World In Conflict
The realtime strategy game World In Conflict
by Massive Entertainment is set in 1989 taking the player through a fictional conflict during the collapse of the Soviet Union. Unlike other RTS games, World in Conflict is not centered around building a base, you command units on the battlefield with a number of reinforcement points available to replace lost troops.
Massive's Masstech Game Engine makes heavy use of level-of-detail techniques which allow you to zoom in closely on the action displaying fights in high-fidelity with a large number of effects.
is the number one player in the world of synthetic benchmarking. The 3DMark series is the most popular test suite for video card testing and is used by gamers, overclockers and manufacturers alike to determine how fast their hardware is. Even though it is a few years old, 3DMark03 can easily stress today's video cards.
Another benchmark from Futuremark
is 3DMark05 which comes with four completely new game tests that make massive use of shaders and lighting effects. 3DMark05 is a great test for modern video card architectures - in some tests you are often close to the 30 fps mark, below which your games will feel sluggish.
Even though it's based on Futuremark's 3DMark05, the new 3DMark06 adds new tests for Shader Model 3.0 and HDR rendering. It is also the first 3DMark to incorporate a CPU score into the final 3DMark score. All tests have received an overhaul, for example in the Canyon Flight test you can now see beautiful sun glare effects with the help of High Dynamic Range rendering.
Cooling modern video cards is becoming more and more difficult, especially when users are asking for quiet cooling solutions. That's why the engineers are now paying much more attention to power consumption of new video card designs.
For this test we measure power consumption of only the graphics card, via PCI-Express power connector(s) and PCI-Express bus slot. A Keithley Integra 2700 with 6.5 digits is used for all measurements. Again, the values here reflect card only power consumption measured at DC VGA card inputs, not the whole system.
We chose 3DMark03 Nature as a standard test representing typical 3D usage because it offers: - very high power draw - high repeatability - is a standard benchmark that is supported by all cards - drivers are actively tested and optimized for it - supports all multi-GPU configurations - easy to obtain - fairly compact in size - test runs a constant duration and renders a variable scene with variable complexity just like any normal game.
The four result values are as following:
- Idle: Windows Vista Aero sitting at the desktop (1280x1024 32-bit) all windows closed, drivers installed. Card left to warm up in idle until power draw is stable.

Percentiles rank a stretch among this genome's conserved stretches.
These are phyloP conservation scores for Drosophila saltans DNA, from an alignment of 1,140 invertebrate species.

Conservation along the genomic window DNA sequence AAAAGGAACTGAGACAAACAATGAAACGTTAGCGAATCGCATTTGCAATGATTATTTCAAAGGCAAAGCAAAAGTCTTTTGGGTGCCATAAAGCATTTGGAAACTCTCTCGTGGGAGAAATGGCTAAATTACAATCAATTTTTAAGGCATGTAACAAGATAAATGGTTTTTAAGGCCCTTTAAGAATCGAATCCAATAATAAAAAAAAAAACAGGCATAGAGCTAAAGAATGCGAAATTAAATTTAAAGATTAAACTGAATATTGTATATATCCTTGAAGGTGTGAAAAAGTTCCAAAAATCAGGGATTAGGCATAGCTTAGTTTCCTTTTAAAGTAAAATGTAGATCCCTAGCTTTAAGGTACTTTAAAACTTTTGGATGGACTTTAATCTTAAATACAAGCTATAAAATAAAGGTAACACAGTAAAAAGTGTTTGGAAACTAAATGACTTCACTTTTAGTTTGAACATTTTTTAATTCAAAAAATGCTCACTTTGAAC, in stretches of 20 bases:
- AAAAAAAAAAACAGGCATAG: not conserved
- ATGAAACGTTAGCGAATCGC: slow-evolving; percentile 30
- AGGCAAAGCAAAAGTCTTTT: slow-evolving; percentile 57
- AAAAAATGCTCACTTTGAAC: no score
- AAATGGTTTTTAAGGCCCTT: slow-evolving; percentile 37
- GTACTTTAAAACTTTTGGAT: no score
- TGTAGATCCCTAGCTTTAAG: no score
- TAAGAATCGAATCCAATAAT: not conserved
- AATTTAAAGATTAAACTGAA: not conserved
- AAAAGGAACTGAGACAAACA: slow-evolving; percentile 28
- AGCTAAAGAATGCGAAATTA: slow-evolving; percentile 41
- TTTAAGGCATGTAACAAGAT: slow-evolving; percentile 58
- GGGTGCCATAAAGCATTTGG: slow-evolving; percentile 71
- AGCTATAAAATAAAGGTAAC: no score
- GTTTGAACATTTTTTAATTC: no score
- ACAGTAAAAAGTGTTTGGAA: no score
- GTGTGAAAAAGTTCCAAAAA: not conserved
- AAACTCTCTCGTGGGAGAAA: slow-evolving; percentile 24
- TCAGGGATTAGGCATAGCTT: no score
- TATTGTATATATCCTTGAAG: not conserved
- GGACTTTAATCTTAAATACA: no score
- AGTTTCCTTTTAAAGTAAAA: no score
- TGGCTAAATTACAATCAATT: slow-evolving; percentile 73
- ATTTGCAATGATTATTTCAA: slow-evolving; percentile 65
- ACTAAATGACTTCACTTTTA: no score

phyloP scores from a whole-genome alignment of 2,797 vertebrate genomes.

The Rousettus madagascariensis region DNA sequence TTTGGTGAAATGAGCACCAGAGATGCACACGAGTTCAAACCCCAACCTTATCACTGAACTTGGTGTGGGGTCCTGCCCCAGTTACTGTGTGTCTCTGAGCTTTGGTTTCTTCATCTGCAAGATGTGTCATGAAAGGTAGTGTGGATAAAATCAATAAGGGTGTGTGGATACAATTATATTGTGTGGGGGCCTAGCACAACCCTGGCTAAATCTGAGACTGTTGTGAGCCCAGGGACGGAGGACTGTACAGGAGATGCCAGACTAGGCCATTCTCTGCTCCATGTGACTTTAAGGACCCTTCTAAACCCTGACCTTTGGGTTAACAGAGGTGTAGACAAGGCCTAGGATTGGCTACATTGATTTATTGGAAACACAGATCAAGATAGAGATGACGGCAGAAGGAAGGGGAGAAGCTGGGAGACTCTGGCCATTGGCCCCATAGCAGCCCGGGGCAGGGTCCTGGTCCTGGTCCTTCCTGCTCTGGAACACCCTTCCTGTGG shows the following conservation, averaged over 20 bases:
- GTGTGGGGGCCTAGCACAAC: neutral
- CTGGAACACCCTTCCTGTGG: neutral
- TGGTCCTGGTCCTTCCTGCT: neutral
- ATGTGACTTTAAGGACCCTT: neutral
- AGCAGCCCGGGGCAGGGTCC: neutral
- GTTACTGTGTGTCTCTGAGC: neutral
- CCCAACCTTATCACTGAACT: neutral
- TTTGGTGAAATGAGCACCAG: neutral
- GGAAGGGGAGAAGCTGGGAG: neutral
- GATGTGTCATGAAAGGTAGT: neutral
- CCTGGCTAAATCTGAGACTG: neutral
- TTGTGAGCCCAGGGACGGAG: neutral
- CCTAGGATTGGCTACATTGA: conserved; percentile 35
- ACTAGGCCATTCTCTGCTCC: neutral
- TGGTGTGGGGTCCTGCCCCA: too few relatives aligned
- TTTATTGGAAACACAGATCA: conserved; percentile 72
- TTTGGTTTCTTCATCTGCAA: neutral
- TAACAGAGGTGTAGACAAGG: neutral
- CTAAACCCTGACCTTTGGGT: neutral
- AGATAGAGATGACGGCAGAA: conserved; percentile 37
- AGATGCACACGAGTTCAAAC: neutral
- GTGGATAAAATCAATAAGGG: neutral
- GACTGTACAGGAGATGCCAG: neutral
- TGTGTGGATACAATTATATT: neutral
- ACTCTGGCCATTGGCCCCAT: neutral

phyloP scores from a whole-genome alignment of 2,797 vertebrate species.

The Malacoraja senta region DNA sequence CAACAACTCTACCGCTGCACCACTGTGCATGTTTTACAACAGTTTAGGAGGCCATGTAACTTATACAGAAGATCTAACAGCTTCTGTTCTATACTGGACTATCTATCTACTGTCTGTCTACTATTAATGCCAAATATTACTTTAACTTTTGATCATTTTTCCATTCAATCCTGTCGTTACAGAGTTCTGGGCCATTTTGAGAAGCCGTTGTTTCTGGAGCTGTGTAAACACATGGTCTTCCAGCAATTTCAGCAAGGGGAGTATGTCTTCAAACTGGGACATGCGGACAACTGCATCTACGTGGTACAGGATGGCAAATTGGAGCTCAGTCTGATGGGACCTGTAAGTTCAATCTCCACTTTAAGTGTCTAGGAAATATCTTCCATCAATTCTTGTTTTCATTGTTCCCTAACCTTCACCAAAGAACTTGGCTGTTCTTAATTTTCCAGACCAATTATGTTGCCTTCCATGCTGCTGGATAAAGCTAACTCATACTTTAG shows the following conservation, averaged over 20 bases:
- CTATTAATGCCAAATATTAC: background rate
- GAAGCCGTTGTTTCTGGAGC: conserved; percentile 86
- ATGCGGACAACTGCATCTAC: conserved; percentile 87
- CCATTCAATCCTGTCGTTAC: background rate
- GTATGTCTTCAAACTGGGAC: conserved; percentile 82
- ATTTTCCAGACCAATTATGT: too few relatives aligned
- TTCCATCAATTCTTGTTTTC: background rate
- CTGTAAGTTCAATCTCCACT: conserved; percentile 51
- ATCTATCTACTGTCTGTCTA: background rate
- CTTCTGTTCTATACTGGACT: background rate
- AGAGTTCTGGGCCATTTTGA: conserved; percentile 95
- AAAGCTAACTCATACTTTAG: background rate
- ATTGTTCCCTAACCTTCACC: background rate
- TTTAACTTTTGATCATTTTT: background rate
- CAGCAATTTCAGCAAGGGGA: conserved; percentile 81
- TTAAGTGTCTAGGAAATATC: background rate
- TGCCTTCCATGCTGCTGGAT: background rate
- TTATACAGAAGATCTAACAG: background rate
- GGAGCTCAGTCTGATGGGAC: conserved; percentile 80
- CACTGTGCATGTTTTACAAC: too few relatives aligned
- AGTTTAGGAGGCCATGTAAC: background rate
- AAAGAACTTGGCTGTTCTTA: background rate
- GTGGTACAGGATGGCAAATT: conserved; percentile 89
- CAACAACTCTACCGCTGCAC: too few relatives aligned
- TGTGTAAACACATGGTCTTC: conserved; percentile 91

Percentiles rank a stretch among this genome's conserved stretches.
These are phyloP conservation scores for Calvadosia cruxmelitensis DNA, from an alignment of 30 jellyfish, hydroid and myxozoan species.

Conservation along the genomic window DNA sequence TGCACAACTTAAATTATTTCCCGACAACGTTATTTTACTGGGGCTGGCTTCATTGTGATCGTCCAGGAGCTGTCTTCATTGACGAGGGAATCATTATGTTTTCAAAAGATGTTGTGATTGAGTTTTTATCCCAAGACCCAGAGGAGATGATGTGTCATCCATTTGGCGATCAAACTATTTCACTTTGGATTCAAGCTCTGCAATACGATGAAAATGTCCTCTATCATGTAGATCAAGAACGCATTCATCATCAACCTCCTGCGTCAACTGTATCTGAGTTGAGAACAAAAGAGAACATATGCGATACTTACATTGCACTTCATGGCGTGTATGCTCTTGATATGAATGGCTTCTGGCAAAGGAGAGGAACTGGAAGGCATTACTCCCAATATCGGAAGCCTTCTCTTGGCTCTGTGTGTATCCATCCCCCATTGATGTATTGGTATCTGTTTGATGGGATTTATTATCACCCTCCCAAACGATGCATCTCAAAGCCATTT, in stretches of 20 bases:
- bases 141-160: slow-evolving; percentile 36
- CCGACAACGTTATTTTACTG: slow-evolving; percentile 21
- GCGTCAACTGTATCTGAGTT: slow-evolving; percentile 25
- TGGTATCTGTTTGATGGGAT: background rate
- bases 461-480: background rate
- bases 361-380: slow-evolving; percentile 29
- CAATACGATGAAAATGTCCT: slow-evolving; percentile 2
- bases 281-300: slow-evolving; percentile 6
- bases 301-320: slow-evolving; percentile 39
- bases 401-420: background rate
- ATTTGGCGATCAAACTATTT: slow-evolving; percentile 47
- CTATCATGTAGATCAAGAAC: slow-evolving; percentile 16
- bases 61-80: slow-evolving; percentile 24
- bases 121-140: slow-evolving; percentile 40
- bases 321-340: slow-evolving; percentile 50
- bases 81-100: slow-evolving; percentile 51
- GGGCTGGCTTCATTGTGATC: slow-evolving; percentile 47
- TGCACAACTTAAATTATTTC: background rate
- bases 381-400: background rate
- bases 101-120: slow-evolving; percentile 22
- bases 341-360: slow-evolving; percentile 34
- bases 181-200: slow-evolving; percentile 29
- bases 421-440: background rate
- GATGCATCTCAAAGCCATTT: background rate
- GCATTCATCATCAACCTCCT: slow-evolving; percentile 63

- Average: 3DMark03 Nature at 1280x1024, 6xAA, 16xAF. This results in the highest power consumption. Average of all readings (12 per second) while the test was rendering (no title screen).
- Peak: 3DMark03 Nature at 1280x1024, 6xAA, 16xAF. Highest single reading during the test.
- Maximum: Furmark Stability Test at 1280x1024, 0xAA. This results in a very high non-game power consumption that can typically be reached only with stress testing applications. Card left running stress test until power draw converged to a stable value.
The HIS Radeon HD 5750 iCooler IV excels with extremely low power consumption in all scenarios. Especially its low idle power consumption makes it an interesting choice for people who work on the desktop most of the day, resulting in considerable power savings. Compared to other HD 5750 models we see the lowest idle power consumption with 12W (Sapphire: 14W, PowerColor: 23 W), but a bit more power draw under load with 61W (Sapphire: 56W, PowerColor: 54 W).
In the past years users would accept everything just to get more performance. Nowadays this has changed with people being more aware of the fan noise and power consumption of their graphic cards.
In order to properly test the fan noise a card emits we are using a Bruel & Kjaer 2236 sound level meter (~$4,000) which has the measurement range and accuracy we are looking for.
The tested graphics card is installed in a system that is completely passively cooled. That is passive PSU, passive CPU cooler, passive cooling on the motherboard and Solid-State HDD.
This setup allows us to eliminate secondary noise sources and test only the video card. To be more compliant with standards like DIN 45635 (we are not claiming to be fully DIN 45635 certified) the measurement is conducted at 100 cm distance and 160 cm over the floor. The ambient background noise level in the room is well below 20 dbA for all measurements. Please note that the dbA scale is not linear, it is logarithmic. 40 dbA is not twice as loud as 20 dbA. A 3 dbA increase results in double the sound pressure. The human hearing is a bit different and it is generally accepted that a 10 dbA increase doubles the perceived sound level.